Mental Health: Spiral

Please know that before I get on Bummed Out Baker to write I always prioritize working with my family and psychiatrist to stabilize myself. I wouldn’t be on here if I hadn’t first confirmed my safety.


I started feeling blue yesterday. I was up most of the night before unable to sleep and, after a full morning and early afternoon, I took a three hour nap. I almost always get into a funk if I sleep for that long mid-day, but it’s either that and hopefully salvage some quality work time in the evening or doing weird, unproductive things all day due to exhaustion. When I’m under-slept I operate like I’m drunk. There’s really not a stellar option available to me in these circumstances.

The blueness carried over to today. I got on the yoga mat – I challenge myself to not let more than two days go by without yoga so I don’t accidentally let the habit slip away from me. Today was day three, so I knew I needed to do it. Of course, exercise is also one of the boxes I try to check off when I’m trying to resolve a bout of depression, but as anyone with major depressive disorder knows, it’s not always so easy.

In the yoga intro Adriene said that that practice was for if you feel “meh” physically or emotionally. At the end, in child’s pose, she said “hopefully you feel a little better,” but I didn’t. In that moment I got more introspective and upset. What’s it like to not be at the mercy of your erratic feelings? What’s it like to be steady, the same person every day, without the hindrance of mental illness? What’s it like to be able to maintain productivity without having dips in your mood, effecting your work output and the quality of interactions with loved ones? I became disheartened. I became nauseous.

I have these days where, inside my head, I lament the idea that I will be like this for the rest of my life. Some days, it’s hard to stay positive. It’s hard to go through the reparative motions over and over, to explain to my spouse and friends that I’m not my best self that day and “maybe next time.” It’s hard to apologize for something I can’t help, and it’s hard to forgive myself for the same.

I sleep a lot because I don’t like being conscious. I like “going away.” When I’m asleep I’m not having or not having a “blue day,” I just am. I’m not disappointing anyone or myself, and I’m not getting lost in a spiral of devastation, knowing I will always be at the mercy of my brain. Sometimes I wonder if I’ll be able to take it for the rest of my life.

Sometimes, I just spiral.

Written Saturday, October 26, 2019.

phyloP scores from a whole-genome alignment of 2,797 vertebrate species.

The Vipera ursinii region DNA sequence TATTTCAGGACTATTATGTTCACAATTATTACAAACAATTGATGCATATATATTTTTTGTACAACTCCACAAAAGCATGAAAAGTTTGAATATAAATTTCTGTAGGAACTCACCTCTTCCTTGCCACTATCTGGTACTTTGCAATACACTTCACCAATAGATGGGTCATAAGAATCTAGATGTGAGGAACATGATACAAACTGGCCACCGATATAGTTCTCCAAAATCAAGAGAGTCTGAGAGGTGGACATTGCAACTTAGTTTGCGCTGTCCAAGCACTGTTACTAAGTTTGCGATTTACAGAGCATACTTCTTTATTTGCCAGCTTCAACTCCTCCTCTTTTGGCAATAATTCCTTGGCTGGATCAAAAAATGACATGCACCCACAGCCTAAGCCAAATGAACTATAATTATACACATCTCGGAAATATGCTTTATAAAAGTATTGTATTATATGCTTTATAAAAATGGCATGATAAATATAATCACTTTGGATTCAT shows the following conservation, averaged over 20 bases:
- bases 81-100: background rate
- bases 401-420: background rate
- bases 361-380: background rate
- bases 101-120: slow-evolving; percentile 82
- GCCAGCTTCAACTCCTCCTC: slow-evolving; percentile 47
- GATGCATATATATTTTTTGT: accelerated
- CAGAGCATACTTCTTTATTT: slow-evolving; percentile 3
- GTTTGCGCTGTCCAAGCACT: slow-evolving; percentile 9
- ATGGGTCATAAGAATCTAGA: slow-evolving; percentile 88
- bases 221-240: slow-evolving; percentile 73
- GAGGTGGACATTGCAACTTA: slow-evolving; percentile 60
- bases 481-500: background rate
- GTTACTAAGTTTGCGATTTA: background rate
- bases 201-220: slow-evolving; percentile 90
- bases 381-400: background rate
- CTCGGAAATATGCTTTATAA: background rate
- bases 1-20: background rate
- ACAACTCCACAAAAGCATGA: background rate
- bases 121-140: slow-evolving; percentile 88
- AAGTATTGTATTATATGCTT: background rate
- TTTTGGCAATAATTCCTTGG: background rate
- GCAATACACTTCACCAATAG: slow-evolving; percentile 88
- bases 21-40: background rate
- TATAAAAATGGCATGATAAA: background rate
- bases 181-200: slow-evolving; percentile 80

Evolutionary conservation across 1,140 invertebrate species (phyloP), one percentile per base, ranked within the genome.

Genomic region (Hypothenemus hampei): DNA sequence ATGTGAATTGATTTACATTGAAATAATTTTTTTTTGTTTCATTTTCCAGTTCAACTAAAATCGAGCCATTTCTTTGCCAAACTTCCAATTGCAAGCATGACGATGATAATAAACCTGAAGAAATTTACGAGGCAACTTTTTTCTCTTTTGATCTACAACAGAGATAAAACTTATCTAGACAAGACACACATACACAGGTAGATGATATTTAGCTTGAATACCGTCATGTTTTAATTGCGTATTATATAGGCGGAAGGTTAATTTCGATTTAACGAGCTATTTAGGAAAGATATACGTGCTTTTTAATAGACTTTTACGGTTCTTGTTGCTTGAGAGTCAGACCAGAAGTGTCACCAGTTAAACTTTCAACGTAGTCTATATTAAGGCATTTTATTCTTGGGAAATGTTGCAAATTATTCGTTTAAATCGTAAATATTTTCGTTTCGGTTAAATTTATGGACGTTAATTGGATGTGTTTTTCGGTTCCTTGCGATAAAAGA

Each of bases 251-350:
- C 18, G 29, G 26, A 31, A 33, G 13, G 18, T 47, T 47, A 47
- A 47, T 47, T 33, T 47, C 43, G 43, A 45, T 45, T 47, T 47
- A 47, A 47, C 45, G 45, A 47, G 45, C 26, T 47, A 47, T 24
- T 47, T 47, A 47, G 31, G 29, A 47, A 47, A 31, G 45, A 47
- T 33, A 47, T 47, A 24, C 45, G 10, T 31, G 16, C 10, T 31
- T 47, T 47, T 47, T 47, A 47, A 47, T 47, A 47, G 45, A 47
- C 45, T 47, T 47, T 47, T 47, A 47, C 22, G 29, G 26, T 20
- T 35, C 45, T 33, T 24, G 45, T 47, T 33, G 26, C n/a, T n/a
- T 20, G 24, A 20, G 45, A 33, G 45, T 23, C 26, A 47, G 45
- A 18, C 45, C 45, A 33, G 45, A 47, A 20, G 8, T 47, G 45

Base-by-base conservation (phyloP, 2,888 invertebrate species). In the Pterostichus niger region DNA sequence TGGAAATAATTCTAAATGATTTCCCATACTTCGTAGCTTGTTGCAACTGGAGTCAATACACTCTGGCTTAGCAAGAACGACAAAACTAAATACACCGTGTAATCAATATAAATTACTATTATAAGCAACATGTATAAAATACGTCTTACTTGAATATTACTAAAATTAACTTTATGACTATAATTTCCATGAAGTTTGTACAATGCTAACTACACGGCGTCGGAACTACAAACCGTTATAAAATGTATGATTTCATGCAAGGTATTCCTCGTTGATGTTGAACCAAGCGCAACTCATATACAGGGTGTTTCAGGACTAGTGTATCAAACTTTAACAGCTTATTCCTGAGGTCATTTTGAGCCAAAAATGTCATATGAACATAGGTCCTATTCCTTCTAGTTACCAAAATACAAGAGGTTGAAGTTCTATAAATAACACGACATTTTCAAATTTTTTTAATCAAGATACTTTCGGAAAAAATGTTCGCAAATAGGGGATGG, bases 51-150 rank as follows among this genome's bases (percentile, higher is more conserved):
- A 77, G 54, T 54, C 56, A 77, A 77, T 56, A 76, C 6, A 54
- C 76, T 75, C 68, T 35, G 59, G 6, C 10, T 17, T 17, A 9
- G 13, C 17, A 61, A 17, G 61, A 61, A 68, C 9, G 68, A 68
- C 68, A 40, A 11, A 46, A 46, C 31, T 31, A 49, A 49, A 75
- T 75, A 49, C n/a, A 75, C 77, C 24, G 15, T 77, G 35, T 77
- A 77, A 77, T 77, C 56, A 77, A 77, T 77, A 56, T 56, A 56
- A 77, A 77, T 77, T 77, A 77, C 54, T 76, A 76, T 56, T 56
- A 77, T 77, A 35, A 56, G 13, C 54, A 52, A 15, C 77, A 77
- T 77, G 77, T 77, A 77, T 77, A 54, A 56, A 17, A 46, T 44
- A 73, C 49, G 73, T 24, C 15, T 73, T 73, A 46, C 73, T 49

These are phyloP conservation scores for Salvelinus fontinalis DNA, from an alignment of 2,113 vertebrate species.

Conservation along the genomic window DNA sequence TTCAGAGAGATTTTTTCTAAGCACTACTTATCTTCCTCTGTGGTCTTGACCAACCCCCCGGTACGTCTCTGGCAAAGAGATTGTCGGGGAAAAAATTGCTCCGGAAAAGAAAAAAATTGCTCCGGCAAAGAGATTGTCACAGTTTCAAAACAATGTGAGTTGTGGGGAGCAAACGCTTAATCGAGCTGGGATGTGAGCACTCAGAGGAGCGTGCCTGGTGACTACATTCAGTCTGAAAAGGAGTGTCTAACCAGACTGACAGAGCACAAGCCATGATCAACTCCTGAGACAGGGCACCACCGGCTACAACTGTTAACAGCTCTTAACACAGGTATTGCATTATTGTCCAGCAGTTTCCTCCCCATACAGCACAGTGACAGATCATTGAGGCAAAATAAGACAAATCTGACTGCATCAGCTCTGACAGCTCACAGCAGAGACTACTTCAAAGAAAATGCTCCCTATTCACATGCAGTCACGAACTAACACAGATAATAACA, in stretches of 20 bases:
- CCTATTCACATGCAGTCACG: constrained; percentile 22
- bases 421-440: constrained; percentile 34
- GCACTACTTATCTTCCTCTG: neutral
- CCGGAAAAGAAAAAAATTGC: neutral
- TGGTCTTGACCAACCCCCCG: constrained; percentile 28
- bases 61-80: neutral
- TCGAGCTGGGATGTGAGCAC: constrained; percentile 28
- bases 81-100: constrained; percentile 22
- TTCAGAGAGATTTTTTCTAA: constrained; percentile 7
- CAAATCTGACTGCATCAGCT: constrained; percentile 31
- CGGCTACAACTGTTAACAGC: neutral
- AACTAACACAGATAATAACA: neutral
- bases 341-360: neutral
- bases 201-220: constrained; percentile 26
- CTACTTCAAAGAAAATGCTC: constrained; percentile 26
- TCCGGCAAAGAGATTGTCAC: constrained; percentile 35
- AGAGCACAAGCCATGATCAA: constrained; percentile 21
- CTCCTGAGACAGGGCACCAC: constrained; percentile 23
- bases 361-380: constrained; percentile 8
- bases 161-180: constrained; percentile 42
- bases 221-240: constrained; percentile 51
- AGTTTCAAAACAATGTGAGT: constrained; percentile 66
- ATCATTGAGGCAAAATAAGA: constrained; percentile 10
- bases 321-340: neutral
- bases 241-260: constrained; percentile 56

More on Bummed Out Baker:
Mental Health: No, You Don’t “Have Anxiety”
Mental Health: Weigh Gain and Mental Medications
Mental Health: In Motion

Wednesday posts cover something that’s top of mind for me that week and are written in a short period of time. This means that editing is not strong. While it’s not my best work, it is my best, unfiltered thought.


Do you love Bummed Out Baker? Want to help keep it going? Support here. Your contribution means more than you’ll ever know.

To subscribe to Bummed Out Baker by email, scroll all the way down to the bottom of the website to find the form. Follow Instagram for behind-the-scenes panic attacks and my begrudging, meat-eating husband captured in the wild, Facebook for mental health articles and discussion, and Twitter for sassy or informative tweets.

If you or someone you know needs help right now, call the Suicide Prevention Lifeline at 1-800-273-8255.

Advertisements

Mental Health: Disoriented

Last night, following her reading, I saw a writer get interviewed about her process. She said that a challenge of her latest book is that she was living it while she was writing it (menopause). However, she felt that that created an energy in the writing the reader could sense.

When I graduate in May, my thesis will be about mental illness in my family as it pertains to me, my brothers, and our relationships. In regards to my experience with one of my brothers, Alex, I am living it in real time. This means I have little time to digest what’s happened before I’ve got to get it on paper, effective, meaningful, and perhaps resolved in some way. The process itself is dizzying and disorients me, but the idea of energy coming off the prose is something I hope readers can feel, at least. I gotta get somethin’ outta this gig! Lol.